Long before those nauseatingly fabulous earplugs appeared on the scene, my comedic desires were assuaged by stories about sentient hamsters that lived in a parallel universe to our own. Hence the Hamster-Sapiens series of e-books.
On this momentous occasion I’ve elected to share with you an excerpt from The Psychic Historian.
It was clear from Freda Bludgeon’s appearance that time had passed in the green valley where the famous author lived in her stone-built cottage. Now her grey muzzle perfectly matched the low cloud that hung above the valley like a menacing oil spill. Her clothes had become worn, and the previously bright white net curtains that hid the interior of the house from nosey passers-by were dull and splattered with the detritus of years.
Freda, herself, was trying desperately to write her latest best-seller, but it was obvious that she had been stricken with the nastiest case of writer’s-block since the invention of the written word.
“Oh woe is me.” She cried plaintively as she flung aside her tatty, almost useless, typewriter, “Until I can feel my belly full once more I swear that I cannot write another word.”
Any other complaints and utterances of self-pity were put aside when there came a knock at the door.
“Who is it?” she called.
“Get up off yer skinny arse; answer the door; and you’ll find out – won’t you.” The gruff reply pierced the thick wooden door that barred the cold, blustery, day from entering like a head-hunter’s spear.
The voice belonged to Izzy Ekaslike – the local postal delivery person. For a moment the thought of what Izzy might have in the bottom of his satchel gave Freda reason to hope. ‘Is it possible that he might be delivering a royalty cheque?’ She thought it unlikely – especially since everyone was so poor now that not a single book had sold in the last year – anywhere throughout the entire land of Hamster-Britain.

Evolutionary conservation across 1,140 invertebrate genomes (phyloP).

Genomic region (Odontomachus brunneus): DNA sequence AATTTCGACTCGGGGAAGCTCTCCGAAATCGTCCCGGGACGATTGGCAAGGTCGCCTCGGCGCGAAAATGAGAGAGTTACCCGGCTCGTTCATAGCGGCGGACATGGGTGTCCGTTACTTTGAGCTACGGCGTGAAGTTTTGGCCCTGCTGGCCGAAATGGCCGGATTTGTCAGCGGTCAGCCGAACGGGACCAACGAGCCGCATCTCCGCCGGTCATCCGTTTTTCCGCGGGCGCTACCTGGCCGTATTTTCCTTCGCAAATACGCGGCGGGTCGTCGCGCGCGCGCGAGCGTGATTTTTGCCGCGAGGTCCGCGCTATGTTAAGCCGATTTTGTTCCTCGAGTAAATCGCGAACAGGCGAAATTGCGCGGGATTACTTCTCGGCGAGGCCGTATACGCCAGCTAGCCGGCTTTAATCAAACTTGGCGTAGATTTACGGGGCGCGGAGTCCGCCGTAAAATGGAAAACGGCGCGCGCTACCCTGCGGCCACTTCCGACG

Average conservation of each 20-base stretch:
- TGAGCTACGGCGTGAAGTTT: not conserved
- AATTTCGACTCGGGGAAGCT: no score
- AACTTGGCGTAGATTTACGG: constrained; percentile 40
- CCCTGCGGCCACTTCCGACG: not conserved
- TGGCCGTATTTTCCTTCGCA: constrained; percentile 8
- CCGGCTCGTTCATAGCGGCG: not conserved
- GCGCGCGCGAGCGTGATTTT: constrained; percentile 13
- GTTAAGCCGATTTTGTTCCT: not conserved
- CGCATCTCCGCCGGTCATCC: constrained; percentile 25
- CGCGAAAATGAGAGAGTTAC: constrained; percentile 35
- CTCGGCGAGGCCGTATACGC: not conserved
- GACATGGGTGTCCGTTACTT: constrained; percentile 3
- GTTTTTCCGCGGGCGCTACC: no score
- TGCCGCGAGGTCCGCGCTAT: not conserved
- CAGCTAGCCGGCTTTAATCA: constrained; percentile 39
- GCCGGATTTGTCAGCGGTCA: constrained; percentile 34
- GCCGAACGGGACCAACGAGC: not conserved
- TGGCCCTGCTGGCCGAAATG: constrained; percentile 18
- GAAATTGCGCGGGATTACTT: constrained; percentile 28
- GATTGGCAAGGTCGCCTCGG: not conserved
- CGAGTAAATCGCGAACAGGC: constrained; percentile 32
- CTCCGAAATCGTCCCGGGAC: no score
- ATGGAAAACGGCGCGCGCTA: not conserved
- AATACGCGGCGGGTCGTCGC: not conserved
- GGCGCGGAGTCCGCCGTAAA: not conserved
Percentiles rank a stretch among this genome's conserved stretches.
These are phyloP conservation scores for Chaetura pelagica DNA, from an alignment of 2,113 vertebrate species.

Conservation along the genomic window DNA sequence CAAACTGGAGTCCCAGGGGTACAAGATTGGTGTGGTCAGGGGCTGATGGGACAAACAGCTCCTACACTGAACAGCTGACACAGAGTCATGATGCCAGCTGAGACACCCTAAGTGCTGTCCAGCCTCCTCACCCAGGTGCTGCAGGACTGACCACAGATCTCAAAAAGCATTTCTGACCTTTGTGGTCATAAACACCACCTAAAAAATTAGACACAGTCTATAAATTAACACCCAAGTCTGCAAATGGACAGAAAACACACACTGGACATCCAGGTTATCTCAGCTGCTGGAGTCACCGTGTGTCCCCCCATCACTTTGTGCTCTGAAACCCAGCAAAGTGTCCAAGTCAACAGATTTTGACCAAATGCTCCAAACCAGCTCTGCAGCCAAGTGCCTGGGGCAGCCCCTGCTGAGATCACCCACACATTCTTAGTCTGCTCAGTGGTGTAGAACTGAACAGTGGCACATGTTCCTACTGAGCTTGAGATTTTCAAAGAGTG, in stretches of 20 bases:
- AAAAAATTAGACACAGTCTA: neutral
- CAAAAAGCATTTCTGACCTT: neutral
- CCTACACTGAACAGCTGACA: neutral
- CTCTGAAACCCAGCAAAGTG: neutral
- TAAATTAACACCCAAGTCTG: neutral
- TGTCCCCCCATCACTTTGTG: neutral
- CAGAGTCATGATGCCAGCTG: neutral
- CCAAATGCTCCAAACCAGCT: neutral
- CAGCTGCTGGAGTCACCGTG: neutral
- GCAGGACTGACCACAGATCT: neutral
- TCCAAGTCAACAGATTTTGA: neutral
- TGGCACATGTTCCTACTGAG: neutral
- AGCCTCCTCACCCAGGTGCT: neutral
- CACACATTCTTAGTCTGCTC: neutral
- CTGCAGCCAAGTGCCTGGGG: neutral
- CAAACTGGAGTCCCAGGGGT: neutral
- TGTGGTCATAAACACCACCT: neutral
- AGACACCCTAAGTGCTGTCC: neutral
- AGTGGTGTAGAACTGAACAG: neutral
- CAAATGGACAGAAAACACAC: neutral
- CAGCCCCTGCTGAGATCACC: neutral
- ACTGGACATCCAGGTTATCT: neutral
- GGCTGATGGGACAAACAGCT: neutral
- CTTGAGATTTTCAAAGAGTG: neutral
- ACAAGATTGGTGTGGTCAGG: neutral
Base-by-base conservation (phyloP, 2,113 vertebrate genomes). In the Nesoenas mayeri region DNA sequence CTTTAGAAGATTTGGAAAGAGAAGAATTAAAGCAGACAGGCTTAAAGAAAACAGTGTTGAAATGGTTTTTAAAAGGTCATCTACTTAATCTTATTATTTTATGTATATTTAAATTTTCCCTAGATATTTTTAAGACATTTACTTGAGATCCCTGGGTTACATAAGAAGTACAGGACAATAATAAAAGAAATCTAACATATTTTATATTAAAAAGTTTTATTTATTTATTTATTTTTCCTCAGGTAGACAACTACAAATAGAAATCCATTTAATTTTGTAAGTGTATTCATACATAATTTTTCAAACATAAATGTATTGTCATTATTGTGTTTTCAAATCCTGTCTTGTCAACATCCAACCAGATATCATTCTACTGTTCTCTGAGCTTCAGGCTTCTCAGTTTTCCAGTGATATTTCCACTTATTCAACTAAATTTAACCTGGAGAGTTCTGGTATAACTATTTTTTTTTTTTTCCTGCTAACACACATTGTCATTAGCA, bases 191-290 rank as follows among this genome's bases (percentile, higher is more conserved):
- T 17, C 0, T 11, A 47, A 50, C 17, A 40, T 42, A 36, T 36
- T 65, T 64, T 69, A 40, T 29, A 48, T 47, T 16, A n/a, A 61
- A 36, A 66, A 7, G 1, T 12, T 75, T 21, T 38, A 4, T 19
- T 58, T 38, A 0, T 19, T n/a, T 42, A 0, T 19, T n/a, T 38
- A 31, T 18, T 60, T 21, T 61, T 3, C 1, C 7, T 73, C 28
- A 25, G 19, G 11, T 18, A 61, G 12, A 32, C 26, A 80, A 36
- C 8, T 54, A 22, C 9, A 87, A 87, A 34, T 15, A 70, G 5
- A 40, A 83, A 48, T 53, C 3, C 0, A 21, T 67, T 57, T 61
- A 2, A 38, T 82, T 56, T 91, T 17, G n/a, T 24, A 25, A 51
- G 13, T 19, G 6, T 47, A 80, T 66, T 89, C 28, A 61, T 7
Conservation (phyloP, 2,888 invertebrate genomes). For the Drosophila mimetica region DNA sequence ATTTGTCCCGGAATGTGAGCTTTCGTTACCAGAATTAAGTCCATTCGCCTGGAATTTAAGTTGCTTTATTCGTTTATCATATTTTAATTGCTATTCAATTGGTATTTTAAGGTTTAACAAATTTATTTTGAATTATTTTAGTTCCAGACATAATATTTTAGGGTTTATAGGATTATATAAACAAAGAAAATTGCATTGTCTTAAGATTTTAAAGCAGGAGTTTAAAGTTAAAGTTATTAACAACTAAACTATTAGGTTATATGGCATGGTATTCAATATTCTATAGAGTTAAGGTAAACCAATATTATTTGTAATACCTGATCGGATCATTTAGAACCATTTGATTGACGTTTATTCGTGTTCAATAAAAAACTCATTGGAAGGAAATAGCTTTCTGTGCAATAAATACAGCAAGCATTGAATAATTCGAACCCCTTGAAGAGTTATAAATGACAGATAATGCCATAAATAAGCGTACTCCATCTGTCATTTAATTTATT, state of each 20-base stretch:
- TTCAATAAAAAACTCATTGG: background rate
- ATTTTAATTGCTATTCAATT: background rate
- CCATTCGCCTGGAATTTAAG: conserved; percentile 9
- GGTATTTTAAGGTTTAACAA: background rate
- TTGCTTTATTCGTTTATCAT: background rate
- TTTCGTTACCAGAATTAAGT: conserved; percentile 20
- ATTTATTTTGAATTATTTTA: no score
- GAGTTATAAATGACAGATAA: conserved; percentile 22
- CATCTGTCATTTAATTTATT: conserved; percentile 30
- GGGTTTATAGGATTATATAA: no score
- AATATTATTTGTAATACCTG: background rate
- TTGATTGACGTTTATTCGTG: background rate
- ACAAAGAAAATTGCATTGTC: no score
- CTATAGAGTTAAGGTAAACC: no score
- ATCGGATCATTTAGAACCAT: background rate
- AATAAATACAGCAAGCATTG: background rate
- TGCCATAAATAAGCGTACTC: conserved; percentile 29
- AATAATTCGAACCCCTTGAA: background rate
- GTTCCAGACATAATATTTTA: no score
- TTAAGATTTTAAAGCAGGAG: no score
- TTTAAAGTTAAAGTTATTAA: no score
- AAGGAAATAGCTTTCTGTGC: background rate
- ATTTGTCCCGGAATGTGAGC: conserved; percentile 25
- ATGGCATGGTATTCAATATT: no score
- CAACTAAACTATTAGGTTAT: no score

‘But there’s always overseas sales.’ She thought, ‘Not every country has adopted the environmental concerns, and legislated new anti-pollution laws that my endless campaigning has managed to push through parliament, and which now cripples the country’s industry and farmers to such an extent that they’re no longer competitive in the world market.’
“Be right there.” She said chirpily.
Izzy Ekaslike stood and dripped in the doorway as Freda opened the door to him.
“Izzy.” Freda said by way of welcome.
“Miss Bludgeon.” The miserable-looking male hamster replied politely – if a little curtly.
“Do you have a little something for me?” Freda inquired.
Izzy held secret feelings for Freda, so he was surprised, and slightly thrilled, by the question.
“How’d ya mean?” he inquired in turn. “What – in me trousers, ya mean?”
Freda, for all her fame, was no female-of-the-world. “Your trousers?” she looked puzzled. “Has your satchel developed a hole in it?”
Izzy’s shoulders slumped. He knew it had been too good to be true. Famous authors never had sexual intercourse with postal delivery people: It was a well-known fact. “Yeah,” he said, even more grumpily than usual, “It’s a letter.”